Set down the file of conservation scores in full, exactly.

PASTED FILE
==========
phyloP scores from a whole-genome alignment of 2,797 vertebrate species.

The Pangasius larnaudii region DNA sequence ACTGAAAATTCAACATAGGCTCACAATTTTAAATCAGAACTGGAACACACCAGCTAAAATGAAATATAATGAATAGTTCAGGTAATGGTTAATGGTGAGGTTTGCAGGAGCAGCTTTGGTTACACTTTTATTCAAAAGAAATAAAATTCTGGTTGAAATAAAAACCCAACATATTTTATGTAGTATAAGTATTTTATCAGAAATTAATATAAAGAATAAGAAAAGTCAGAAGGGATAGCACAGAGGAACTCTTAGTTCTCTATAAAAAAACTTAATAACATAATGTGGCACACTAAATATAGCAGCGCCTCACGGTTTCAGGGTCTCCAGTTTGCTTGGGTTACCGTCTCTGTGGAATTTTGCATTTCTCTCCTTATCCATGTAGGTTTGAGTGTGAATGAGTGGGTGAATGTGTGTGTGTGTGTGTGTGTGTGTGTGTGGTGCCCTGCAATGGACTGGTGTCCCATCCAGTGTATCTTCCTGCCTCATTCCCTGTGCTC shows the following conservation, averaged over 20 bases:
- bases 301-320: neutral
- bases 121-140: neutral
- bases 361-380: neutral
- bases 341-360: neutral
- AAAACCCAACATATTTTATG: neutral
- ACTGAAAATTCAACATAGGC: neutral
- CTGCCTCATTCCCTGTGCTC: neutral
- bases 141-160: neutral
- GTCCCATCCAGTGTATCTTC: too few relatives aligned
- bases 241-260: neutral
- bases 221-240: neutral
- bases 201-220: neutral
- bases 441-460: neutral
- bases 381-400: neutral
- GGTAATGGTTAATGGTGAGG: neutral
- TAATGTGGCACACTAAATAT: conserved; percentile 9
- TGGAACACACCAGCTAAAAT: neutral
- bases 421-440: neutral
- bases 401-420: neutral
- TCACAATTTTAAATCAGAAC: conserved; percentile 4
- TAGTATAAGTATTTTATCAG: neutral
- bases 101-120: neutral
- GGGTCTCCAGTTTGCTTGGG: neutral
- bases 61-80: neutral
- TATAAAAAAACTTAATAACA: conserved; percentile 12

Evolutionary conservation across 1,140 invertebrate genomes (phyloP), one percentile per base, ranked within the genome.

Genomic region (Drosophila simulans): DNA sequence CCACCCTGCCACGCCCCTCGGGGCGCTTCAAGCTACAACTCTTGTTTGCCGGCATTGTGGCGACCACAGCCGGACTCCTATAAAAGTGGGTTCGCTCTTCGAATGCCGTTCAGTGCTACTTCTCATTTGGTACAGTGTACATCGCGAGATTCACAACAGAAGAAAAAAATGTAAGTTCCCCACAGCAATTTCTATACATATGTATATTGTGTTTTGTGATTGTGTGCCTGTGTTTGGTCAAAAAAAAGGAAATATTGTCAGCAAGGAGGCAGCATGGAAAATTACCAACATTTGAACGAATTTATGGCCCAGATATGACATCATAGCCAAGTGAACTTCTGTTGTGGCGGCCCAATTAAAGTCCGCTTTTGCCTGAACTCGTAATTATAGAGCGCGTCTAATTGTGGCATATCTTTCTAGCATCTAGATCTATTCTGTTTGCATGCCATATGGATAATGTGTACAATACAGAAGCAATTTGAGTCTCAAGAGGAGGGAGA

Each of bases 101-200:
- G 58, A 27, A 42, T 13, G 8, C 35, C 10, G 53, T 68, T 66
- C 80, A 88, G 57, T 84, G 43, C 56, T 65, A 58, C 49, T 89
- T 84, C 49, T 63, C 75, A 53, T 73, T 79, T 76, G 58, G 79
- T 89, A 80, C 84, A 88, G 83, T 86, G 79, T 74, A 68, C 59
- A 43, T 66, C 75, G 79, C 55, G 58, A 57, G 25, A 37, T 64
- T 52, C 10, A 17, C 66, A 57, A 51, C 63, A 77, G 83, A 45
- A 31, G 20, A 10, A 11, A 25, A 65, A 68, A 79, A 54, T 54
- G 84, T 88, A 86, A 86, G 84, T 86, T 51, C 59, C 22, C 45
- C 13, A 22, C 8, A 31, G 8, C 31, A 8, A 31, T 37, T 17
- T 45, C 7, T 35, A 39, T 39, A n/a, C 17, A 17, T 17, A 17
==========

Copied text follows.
phyloP scores from a whole-genome alignment of 2,797 vertebrate species.

The Pangasius larnaudii region DNA sequence ACTGAAAATTCAACATAGGCTCACAATTTTAAATCAGAACTGGAACACACCAGCTAAAATGAAATATAATGAATAGTTCAGGTAATGGTTAATGGTGAGGTTTGCAGGAGCAGCTTTGGTTACACTTTTATTCAAAAGAAATAAAATTCTGGTTGAAATAAAAACCCAACATATTTTATGTAGTATAAGTATTTTATCAGAAATTAATATAAAGAATAAGAAAAGTCAGAAGGGATAGCACAGAGGAACTCTTAGTTCTCTATAAAAAAACTTAATAACATAATGTGGCACACTAAATATAGCAGCGCCTCACGGTTTCAGGGTCTCCAGTTTGCTTGGGTTACCGTCTCTGTGGAATTTTGCATTTCTCTCCTTATCCATGTAGGTTTGAGTGTGAATGAGTGGGTGAATGTGTGTGTGTGTGTGTGTGTGTGTGTGTGGTGCCCTGCAATGGACTGGTGTCCCATCCAGTGTATCTTCCTGCCTCATTCCCTGTGCTC shows the following conservation, averaged over 20 bases:
- bases 301-320: neutral
- bases 121-140: neutral
- bases 361-380: neutral
- bases 341-360: neutral
- AAAACCCAACATATTTTATG: neutral
- ACTGAAAATTCAACATAGGC: neutral
- CTGCCTCATTCCCTGTGCTC: neutral
- bases 141-160: neutral
- GTCCCATCCAGTGTATCTTC: too few relatives aligned
- bases 241-260: neutral
- bases 221-240: neutral
- bases 201-220: neutral
- bases 441-460: neutral
- bases 381-400: neutral
- GGTAATGGTTAATGGTGAGG: neutral
- TAATGTGGCACACTAAATAT: conserved; percentile 9
- TGGAACACACCAGCTAAAAT: neutral
- bases 421-440: neutral
- bases 401-420: neutral
- TCACAATTTTAAATCAGAAC: conserved; percentile 4
- TAGTATAAGTATTTTATCAG: neutral
- bases 101-120: neutral
- GGGTCTCCAGTTTGCTTGGG: neutral
- bases 61-80: neutral
- TATAAAAAAACTTAATAACA: conserved; percentile 12

Evolutionary conservation across 1,140 invertebrate genomes (phyloP), one percentile per base, ranked within the genome.

Genomic region (Drosophila simulans): DNA sequence CCACCCTGCCACGCCCCTCGGGGCGCTTCAAGCTACAACTCTTGTTTGCCGGCATTGTGGCGACCACAGCCGGACTCCTATAAAAGTGGGTTCGCTCTTCGAATGCCGTTCAGTGCTACTTCTCATTTGGTACAGTGTACATCGCGAGATTCACAACAGAAGAAAAAAATGTAAGTTCCCCACAGCAATTTCTATACATATGTATATTGTGTTTTGTGATTGTGTGCCTGTGTTTGGTCAAAAAAAAGGAAATATTGTCAGCAAGGAGGCAGCATGGAAAATTACCAACATTTGAACGAATTTATGGCCCAGATATGACATCATAGCCAAGTGAACTTCTGTTGTGGCGGCCCAATTAAAGTCCGCTTTTGCCTGAACTCGTAATTATAGAGCGCGTCTAATTGTGGCATATCTTTCTAGCATCTAGATCTATTCTGTTTGCATGCCATATGGATAATGTGTACAATACAGAAGCAATTTGAGTCTCAAGAGGAGGGAGA

Each of bases 101-200:
- G 58, A 27, A 42, T 13, G 8, C 35, C 10, G 53, T 68, T 66
- C 80, A 88, G 57, T 84, G 43, C 56, T 65, A 58, C 49, T 89
- T 84, C 49, T 63, C 75, A 53, T 73, T 79, T 76, G 58, G 79
- T 89, A 80, C 84, A 88, G 83, T 86, G 79, T 74, A 68, C 59
- A 43, T 66, C 75, G 79, C 55, G 58, A 57, G 25, A 37, T 64
- T 52, C 10, A 17, C 66, A 57, A 51, C 63, A 77, G 83, A 45
- A 31, G 20, A 10, A 11, A 25, A 65, A 68, A 79, A 54, T 54
- G 84, T 88, A 86, A 86, G 84, T 86, T 51, C 59, C 22, C 45
- C 13, A 22, C 8, A 31, G 8, C 31, A 8, A 31, T 37, T 17
- T 45, C 7, T 35, A 39, T 39, A n/a, C 17, A 17, T 17, A 17